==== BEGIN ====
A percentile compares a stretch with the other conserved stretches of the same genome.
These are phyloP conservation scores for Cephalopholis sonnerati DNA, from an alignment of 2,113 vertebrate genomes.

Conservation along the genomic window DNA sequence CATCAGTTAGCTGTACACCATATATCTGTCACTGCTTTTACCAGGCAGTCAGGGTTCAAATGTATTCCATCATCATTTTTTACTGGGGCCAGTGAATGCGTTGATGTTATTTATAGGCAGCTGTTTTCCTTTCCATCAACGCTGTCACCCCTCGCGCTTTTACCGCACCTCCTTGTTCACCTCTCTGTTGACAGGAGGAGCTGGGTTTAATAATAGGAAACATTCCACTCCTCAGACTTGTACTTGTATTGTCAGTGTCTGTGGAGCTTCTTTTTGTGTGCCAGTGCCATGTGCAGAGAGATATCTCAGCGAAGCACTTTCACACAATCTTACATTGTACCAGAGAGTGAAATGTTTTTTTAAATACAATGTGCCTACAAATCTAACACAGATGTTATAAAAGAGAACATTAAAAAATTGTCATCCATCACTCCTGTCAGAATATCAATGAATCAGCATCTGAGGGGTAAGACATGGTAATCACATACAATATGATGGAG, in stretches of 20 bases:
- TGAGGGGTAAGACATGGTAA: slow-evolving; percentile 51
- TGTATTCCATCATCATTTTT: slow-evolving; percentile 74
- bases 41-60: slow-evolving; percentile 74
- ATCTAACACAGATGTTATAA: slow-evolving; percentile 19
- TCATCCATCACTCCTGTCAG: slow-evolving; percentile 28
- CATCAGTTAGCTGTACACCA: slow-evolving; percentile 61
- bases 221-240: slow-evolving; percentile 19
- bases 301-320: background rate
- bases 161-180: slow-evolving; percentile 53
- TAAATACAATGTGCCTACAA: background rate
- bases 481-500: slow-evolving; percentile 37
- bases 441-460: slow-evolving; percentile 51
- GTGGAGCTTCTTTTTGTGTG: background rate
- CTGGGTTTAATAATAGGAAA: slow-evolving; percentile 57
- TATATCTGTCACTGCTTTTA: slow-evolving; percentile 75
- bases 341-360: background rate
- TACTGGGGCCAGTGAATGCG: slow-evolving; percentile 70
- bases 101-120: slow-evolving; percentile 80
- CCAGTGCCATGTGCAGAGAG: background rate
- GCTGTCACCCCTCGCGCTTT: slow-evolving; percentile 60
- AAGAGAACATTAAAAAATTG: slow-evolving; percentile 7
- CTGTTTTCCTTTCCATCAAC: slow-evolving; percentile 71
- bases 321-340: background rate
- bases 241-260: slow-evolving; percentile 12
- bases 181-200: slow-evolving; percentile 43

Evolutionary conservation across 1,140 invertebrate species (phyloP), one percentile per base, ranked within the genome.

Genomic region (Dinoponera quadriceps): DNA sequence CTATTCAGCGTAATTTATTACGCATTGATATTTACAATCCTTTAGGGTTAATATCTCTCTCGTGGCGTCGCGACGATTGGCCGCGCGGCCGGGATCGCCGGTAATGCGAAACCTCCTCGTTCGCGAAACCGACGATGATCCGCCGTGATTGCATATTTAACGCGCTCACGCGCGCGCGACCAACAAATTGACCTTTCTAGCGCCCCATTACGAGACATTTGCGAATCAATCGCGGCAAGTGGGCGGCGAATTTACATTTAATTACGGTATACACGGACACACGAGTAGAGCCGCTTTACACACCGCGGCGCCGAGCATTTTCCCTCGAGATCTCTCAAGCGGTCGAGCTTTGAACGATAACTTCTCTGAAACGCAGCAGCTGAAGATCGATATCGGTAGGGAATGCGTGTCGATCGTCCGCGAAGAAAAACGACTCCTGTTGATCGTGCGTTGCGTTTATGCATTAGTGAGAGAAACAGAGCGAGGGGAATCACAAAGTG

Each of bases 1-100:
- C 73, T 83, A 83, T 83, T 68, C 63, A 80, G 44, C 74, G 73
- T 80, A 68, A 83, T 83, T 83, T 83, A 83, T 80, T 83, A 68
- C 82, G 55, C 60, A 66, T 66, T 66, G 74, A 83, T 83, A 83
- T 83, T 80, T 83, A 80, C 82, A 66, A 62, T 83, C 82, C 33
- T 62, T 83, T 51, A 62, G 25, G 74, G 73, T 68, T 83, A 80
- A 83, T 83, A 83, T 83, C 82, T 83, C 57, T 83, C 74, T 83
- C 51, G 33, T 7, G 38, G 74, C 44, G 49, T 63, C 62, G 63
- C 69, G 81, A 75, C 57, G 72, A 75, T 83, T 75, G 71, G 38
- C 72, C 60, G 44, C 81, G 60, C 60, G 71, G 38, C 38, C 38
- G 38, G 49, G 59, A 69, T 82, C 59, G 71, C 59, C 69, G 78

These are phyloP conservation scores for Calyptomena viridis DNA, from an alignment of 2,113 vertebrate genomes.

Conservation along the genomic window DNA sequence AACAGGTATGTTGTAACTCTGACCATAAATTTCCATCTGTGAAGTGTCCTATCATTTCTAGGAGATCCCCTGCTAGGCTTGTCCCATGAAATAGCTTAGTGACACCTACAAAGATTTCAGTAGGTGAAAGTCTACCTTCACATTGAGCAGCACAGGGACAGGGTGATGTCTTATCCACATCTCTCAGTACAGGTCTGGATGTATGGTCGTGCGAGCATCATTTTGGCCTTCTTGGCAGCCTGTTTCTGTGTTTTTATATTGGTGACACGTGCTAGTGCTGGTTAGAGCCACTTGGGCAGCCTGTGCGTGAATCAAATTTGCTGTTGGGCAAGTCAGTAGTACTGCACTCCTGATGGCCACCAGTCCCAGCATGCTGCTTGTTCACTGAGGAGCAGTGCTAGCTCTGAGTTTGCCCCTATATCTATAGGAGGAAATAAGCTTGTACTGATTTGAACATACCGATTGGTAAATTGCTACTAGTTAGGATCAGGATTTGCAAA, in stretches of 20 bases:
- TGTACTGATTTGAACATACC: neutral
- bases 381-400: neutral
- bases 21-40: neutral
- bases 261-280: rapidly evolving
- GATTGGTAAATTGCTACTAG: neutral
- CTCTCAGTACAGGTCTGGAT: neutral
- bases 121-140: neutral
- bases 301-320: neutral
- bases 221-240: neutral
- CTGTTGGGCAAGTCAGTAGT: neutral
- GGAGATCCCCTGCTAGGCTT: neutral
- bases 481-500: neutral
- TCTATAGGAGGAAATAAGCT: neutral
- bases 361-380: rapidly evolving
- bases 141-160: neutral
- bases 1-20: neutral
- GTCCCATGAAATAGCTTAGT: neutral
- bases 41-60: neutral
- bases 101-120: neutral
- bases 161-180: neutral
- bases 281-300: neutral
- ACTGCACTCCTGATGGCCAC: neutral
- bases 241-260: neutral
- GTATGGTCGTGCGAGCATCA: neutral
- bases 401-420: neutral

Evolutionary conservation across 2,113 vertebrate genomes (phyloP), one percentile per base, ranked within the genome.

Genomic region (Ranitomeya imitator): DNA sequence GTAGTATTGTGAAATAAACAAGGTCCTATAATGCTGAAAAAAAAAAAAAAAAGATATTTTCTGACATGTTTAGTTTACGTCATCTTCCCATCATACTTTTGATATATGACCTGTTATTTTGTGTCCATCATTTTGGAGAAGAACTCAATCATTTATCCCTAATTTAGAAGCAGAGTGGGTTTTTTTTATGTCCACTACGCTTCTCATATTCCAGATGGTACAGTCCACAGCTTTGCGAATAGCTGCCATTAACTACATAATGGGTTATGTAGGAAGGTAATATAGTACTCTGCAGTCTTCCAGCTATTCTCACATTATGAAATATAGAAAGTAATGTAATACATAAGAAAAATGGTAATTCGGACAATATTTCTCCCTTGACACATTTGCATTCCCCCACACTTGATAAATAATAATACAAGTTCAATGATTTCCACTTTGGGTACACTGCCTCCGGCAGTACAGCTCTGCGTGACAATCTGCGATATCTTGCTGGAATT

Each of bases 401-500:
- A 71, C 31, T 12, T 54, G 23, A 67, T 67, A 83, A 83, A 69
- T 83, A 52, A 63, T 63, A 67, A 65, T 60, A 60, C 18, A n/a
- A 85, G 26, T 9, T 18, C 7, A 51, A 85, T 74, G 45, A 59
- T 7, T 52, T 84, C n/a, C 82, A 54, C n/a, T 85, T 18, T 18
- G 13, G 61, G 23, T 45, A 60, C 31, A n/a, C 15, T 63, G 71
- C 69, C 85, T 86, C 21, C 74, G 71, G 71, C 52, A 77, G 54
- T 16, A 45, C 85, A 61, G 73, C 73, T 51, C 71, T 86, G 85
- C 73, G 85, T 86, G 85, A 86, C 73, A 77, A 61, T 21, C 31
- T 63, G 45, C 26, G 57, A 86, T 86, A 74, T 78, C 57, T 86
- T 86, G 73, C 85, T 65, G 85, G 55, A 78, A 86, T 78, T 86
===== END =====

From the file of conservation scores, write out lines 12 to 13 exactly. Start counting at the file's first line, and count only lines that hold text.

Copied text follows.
- bases 161-180: slow-evolving; percentile 53
- TAAATACAATGTGCCTACAA: background rate